Figure 6 shows the specimens and the fracture mechanisms of the EP-FP and EP-UF biocomposites after the tension tests. For the EP-FP and EP-UF 90° biocomposites, it should be noted that the fracture is generated by the simultaneous failure of the matrix and the dispersed fique particles or long fibers oriented at 90° within the matrix. In the case of EP-UF 0° samples, matrix failure occurs first, followed by the aligned fique fibers.
This difference in the fracture mechanisms between composites formulated with particles and oriented fibers has already been observed by other researchers9,20. These studies concluded that the fracture plane is obtained for the area with the minimum resistance of the interface between the matrix and the fibers or in the area with a lack of fibers or adhesion with the matrix.
Tensile test results show that unidirectional fique fibers oriented at 0° act as a reinforcement of the EP matrix, increasing the tensile strength almost 300% compared to the fique powder and fique fibers oriented at 90°, which did not generate significant differences in the tensile strength. The stress generated during the tension test causes shear stresses (τ) between the fiber and the matrix that generate an interface debonding. At the edge of the interface, the stress transfer from the matrix to the fibers depends on τ at the axial interface. For EP-FP and EP-UF 90° biocomposites, the interface between the particles, the oriented fibers and the matrix is easy to unbound during the test, but in the case of EP-UF 0° biocomposites the stress (τ) generated at the edge of the interface is higher due to the greater adhesion of EP and fique fibers, as well as a higher surface of contact between the reinforcing elements and the matrix. Thus, explaining the observed fracture mechanisms and the reinforcement observed in the biocomposites with unidirectional fique fibers.
The cooling curves show the absence of crystallization exotherms, which indicates that the EP and the EP-fique biocomposites do not present crystallization during cooling (Fig. 7a.) The second heating cycle (Fig. 7b) shows the glass transition temperature (Tg) of the EP at 22 °C. The addition of fique powder and fique fibers increases this temperature to 29 and 57 °C respectively. This increase in Tg values indicates that the presence of fique affects the mobility of the EP chains. However, this effect is greater for EP-UF biocomposites. It may be related to a greater reinforcing effect of the fique fibers compared to fique powder, which restricts the movement of the EP macromolecule chains. Similar results were recently reported by Hidalgo and Correa for EP-NWF mat biocomposites3.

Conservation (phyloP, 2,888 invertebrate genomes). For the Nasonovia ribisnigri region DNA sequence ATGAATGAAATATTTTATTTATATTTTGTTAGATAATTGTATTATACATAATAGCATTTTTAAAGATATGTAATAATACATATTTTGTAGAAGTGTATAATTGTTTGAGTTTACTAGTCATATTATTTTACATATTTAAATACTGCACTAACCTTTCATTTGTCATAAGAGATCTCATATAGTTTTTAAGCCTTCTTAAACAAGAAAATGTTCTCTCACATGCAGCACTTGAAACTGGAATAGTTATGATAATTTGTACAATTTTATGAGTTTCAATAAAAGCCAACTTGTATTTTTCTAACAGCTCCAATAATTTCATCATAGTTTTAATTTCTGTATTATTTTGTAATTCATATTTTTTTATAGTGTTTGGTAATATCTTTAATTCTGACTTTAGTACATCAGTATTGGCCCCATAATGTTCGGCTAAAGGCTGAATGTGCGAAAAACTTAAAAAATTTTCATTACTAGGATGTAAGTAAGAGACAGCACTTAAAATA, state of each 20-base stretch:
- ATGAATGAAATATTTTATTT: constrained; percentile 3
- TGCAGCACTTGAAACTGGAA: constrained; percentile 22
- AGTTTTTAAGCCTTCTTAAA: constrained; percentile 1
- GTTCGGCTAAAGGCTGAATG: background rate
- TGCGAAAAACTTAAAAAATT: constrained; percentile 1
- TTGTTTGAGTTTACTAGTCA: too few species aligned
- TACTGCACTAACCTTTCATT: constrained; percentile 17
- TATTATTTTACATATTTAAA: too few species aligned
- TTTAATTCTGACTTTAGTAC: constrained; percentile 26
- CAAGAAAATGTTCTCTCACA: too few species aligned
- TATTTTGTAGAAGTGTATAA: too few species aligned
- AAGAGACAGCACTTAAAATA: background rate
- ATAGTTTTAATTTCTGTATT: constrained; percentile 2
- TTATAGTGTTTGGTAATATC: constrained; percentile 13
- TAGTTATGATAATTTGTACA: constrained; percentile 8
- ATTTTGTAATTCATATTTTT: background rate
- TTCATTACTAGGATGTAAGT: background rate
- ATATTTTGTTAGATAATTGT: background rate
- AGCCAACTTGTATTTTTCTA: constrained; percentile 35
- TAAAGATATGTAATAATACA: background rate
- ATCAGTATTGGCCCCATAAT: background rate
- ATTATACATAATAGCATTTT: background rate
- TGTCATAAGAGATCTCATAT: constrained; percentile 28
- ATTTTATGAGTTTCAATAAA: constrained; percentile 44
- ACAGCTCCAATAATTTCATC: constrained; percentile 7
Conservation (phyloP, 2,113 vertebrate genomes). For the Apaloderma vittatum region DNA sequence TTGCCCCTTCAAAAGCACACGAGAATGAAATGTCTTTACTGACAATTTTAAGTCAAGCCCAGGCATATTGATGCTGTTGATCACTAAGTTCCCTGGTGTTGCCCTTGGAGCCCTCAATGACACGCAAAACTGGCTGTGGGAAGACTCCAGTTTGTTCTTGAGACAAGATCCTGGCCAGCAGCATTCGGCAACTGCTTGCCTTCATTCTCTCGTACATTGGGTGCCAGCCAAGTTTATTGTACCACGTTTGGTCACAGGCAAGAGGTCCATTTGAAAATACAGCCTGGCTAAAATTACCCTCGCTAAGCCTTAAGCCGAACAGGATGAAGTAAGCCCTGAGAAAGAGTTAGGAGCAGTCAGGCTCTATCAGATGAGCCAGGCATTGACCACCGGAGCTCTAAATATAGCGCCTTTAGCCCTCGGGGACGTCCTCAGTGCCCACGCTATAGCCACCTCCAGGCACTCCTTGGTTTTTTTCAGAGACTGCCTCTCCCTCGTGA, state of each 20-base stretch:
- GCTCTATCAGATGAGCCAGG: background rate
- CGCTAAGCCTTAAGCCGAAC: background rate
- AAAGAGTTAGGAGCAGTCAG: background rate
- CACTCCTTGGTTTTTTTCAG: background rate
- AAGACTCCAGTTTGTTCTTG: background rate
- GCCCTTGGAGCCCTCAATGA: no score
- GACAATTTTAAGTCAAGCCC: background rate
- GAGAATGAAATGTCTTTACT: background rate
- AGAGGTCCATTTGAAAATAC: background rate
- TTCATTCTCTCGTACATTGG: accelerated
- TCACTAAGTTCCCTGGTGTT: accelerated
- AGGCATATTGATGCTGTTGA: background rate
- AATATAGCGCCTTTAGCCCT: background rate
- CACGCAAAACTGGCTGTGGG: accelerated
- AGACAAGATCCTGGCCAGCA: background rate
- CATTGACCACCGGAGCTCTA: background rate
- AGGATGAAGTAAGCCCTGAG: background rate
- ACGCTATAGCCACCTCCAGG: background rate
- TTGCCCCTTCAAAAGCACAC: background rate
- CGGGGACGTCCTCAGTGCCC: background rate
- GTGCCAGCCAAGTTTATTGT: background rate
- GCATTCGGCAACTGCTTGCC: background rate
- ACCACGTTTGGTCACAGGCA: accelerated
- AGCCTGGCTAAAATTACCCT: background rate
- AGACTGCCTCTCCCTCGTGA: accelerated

Thermogravimetry (TG) and Derivative thermogravimetry over temperature (DTG) curves were used to determine the thermal stability of fique powder, fique fibers, EP and their fique biocomposites. The results are shown in Figs. 8 and 9. The thermal results from these tests are also summarized in Table 2.
For fique fibers and powder, three main sectors of mass loss were observed. The first zone located between 60 and 100° C is related to moisture evaporation, that was present in the surface of the sample. The other two were located between 250–350 °C and 350–600 °C and are related to hemicellulose and cellulose degradation respectively. The onset degradation temperatures (To) of these regions are higher for fique fibers compared to fique powder. This is related to the fique powder coming from the outer zone of the fique fibers and being produced on an industrial scale during the detangled process of the fibers. This fique powder may contain waxes and cellular content, which could reduce its thermal stability. The DTG curves show a first peak related to the maximum weight loss rate temperature (Tmax) of hemicellulose located at 256 °C for fique powder and 298 °C for fique fibers. The second peak is related to the Tmax of cellulose is higher for fique fibers.